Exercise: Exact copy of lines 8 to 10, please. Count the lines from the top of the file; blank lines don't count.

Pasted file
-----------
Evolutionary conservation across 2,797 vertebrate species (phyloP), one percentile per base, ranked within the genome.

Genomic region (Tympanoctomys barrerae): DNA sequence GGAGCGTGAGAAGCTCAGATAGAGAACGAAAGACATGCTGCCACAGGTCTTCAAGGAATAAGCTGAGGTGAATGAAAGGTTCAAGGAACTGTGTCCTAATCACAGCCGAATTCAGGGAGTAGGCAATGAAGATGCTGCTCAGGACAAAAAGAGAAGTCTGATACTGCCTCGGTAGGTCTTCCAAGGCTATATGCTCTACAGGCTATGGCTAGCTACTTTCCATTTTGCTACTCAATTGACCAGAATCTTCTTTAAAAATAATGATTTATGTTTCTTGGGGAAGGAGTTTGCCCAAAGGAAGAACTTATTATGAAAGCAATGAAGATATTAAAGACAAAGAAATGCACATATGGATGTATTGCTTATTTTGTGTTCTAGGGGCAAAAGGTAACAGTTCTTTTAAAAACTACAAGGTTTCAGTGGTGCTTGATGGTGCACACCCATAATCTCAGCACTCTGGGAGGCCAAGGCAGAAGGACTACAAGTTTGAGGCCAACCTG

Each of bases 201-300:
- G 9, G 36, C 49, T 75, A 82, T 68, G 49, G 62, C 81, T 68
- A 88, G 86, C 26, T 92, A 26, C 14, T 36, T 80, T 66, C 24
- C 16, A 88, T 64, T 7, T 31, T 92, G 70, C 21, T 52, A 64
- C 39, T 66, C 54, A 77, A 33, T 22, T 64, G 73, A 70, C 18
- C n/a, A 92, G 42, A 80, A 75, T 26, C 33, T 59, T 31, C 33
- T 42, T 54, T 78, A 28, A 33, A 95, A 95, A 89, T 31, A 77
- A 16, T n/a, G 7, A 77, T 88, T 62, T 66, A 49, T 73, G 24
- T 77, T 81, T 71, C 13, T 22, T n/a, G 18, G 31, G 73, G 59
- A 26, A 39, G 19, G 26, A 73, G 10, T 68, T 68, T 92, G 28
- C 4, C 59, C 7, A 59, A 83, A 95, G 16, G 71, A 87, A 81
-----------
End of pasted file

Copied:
- C n/a, A 92, G 42, A 80, A 75, T 26, C 33, T 59, T 31, C 33
- T 42, T 54, T 78, A 28, A 33, A 95, A 95, A 89, T 31, A 77
- A 16, T n/a, G 7, A 77, T 88, T 62, T 66, A 49, T 73, G 24